LTE does deliver greater speed and capacity. Network vendor Huawei, which is working with TeliaSonera and T-Mobile and has conducted field tests and trials with Vodafone, China Mobile and Softbank, claims a peak data rate of 173Mbps has been achieved on the downlink - setting a new record in terms of wireless transmission peak data rate. The company has also seen data rates on the uplink of 84Mbps.

The user reality

However, the reality for users will range from LTE simply providing an incremental advance over their existing 3G connections to, at the higher end, revolutionising the functionality of their mobile devices. The capacity available will vary widely from deployment to deployment. 'LTE doesn't inherently guarantee users any specific level of experience or availability of new features,' explains Lance Hiley, VP of market strategy at Cambridge Broadband Networks. 'In theory, by delivering high capacity data to handsets and netbooks, users will be able to make use of more data intensive services and features such as video, bringing the mobile experience to something that more closely resembles that of fixed-line broadband on a desktop computer.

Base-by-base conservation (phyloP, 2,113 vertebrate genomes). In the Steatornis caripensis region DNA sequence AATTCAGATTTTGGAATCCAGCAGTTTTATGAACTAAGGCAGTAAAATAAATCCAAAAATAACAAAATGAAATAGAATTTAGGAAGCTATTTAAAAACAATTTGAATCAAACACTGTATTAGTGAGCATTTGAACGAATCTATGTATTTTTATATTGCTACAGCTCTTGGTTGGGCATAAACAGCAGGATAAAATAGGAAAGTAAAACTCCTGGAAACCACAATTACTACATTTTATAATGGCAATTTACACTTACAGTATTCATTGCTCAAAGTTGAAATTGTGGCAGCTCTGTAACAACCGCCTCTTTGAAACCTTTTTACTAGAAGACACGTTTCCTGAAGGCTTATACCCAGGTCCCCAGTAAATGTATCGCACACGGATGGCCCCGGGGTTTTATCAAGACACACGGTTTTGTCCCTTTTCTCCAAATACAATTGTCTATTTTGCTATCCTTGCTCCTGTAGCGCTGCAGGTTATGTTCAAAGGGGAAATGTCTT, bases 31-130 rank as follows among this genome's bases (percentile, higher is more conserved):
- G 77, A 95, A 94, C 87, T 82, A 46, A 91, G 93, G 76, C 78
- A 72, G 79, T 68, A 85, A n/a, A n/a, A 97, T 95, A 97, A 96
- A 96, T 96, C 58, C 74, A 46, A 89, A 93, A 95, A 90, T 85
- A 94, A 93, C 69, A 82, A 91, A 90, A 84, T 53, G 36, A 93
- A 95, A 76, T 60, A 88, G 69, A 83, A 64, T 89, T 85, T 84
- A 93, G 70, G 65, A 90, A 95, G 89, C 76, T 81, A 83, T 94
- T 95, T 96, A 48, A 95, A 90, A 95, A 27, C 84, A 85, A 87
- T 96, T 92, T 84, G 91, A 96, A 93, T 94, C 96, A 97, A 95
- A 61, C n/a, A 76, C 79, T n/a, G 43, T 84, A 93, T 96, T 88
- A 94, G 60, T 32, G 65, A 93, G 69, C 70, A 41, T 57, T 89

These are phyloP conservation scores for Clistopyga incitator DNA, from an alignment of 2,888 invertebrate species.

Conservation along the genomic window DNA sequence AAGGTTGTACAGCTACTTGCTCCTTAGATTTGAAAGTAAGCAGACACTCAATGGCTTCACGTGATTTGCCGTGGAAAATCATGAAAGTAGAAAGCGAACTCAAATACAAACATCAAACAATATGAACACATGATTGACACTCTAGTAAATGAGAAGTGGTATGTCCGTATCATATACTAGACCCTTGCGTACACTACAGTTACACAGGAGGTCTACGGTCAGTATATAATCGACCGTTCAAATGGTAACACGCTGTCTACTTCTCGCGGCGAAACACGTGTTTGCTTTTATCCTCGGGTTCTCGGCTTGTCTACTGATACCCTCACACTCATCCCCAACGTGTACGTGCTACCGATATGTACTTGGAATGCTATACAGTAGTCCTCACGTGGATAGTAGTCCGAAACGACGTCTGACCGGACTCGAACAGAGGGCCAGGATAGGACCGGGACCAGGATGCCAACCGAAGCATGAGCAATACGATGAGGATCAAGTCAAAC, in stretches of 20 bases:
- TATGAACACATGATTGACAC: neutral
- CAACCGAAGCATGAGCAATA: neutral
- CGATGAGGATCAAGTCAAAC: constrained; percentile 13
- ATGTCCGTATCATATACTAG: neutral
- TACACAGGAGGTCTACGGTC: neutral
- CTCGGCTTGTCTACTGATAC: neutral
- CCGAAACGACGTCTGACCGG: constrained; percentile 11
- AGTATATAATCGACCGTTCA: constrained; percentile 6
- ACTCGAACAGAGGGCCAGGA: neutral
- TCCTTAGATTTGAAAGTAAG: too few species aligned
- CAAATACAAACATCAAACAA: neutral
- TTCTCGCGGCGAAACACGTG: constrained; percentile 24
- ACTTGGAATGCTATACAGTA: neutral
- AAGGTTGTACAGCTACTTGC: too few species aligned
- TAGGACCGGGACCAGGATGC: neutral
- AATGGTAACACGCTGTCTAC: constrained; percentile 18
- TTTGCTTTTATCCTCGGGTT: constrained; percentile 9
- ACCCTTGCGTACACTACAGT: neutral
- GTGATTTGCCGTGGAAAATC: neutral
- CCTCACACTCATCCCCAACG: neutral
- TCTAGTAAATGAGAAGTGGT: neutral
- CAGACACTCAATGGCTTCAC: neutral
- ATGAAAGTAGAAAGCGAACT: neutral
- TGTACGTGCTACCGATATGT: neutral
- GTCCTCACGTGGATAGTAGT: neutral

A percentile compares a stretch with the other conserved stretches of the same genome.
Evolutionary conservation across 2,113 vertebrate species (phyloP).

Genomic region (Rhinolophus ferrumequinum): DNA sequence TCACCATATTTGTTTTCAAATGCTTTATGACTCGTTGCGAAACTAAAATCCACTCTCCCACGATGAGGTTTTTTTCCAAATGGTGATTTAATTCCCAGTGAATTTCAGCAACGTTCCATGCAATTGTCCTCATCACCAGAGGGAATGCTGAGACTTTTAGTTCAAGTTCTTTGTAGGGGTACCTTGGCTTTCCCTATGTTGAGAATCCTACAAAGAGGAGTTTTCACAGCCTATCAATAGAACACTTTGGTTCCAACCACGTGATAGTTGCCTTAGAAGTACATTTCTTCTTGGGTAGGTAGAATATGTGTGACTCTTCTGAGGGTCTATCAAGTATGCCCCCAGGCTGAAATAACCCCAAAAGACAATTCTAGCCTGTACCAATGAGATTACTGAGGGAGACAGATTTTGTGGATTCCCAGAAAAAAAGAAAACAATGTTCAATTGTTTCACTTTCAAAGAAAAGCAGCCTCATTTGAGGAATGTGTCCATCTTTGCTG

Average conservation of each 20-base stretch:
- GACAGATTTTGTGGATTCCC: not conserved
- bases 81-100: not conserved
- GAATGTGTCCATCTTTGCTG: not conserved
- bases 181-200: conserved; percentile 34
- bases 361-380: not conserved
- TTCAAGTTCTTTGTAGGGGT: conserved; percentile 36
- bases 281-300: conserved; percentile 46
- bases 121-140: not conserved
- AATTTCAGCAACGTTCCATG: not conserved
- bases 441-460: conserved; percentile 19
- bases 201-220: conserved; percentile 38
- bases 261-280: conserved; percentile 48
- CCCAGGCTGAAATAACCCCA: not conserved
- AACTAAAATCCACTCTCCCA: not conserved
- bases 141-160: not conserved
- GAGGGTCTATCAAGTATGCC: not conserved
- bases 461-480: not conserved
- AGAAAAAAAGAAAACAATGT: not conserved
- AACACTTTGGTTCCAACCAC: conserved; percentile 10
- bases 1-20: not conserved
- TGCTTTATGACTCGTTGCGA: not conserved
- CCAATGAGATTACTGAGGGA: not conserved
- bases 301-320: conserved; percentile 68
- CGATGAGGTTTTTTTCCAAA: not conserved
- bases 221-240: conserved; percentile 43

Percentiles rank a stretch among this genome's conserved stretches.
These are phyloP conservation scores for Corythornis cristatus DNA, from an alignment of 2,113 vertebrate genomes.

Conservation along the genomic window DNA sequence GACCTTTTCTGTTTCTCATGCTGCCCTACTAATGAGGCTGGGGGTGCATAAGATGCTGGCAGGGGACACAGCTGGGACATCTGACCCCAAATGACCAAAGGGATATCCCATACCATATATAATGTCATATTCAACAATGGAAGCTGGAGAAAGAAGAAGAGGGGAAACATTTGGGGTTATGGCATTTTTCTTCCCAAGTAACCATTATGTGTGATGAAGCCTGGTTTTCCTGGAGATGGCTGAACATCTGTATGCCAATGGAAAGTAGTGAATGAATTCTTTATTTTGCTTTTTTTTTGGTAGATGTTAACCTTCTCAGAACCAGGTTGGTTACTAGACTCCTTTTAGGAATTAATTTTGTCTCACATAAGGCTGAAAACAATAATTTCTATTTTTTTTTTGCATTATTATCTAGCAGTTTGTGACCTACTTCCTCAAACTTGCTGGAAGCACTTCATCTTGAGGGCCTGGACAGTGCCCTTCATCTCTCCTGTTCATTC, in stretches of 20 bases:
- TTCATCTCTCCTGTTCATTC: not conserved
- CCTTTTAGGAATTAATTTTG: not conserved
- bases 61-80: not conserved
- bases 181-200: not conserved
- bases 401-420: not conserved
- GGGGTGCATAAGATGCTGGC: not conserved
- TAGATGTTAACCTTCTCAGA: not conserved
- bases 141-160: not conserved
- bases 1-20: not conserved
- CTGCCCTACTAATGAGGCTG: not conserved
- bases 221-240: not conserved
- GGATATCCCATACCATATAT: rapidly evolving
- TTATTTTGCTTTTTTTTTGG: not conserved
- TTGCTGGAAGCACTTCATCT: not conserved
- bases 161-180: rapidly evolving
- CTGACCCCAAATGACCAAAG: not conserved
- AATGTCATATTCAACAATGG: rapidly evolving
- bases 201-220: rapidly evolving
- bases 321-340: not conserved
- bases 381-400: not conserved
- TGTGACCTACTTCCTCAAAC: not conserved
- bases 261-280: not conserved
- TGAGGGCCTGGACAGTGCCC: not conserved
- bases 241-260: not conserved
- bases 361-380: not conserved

The major barrier between the theories of what LTE can deliver and what it actually will deliver comes down to quality of service and the knock on effects this has on quality of experience.'

For Bienaimé, LTE will be predominately used for transferring large files and will present a step up from High Speed Packet Access (HSPA) technologies currently being used to access corporate Virtual Private Networks (VPNs) on the move. 'We're also expecting to see new vertical application areas,' he adds. 'These include location-based content for navigation, transport and location, online mobile banking, ecommerce, remote health diagnosis with video support and back-up storage for field workforces.'

Saul Friedner, principal consultant at Mott MacDonald, thinks the evolutionary nature of LTE makes it difficult to identify services that will be exclusive to LTE. 'It is difficult to predict which services will run over LTE,' he says. 'It is easier to suggest which services can run over LTE and determine which are likely to be the most popular. For example, VoIP has been a growing success over the last few years on fixed networks and it is likely that VoIP uptake on mobile networks will increase. LTE is optimised for voice, having low latency and jitter. However, the potential throughput of up to 100Mbps per sector that LTE offers makes video streaming and download viable.'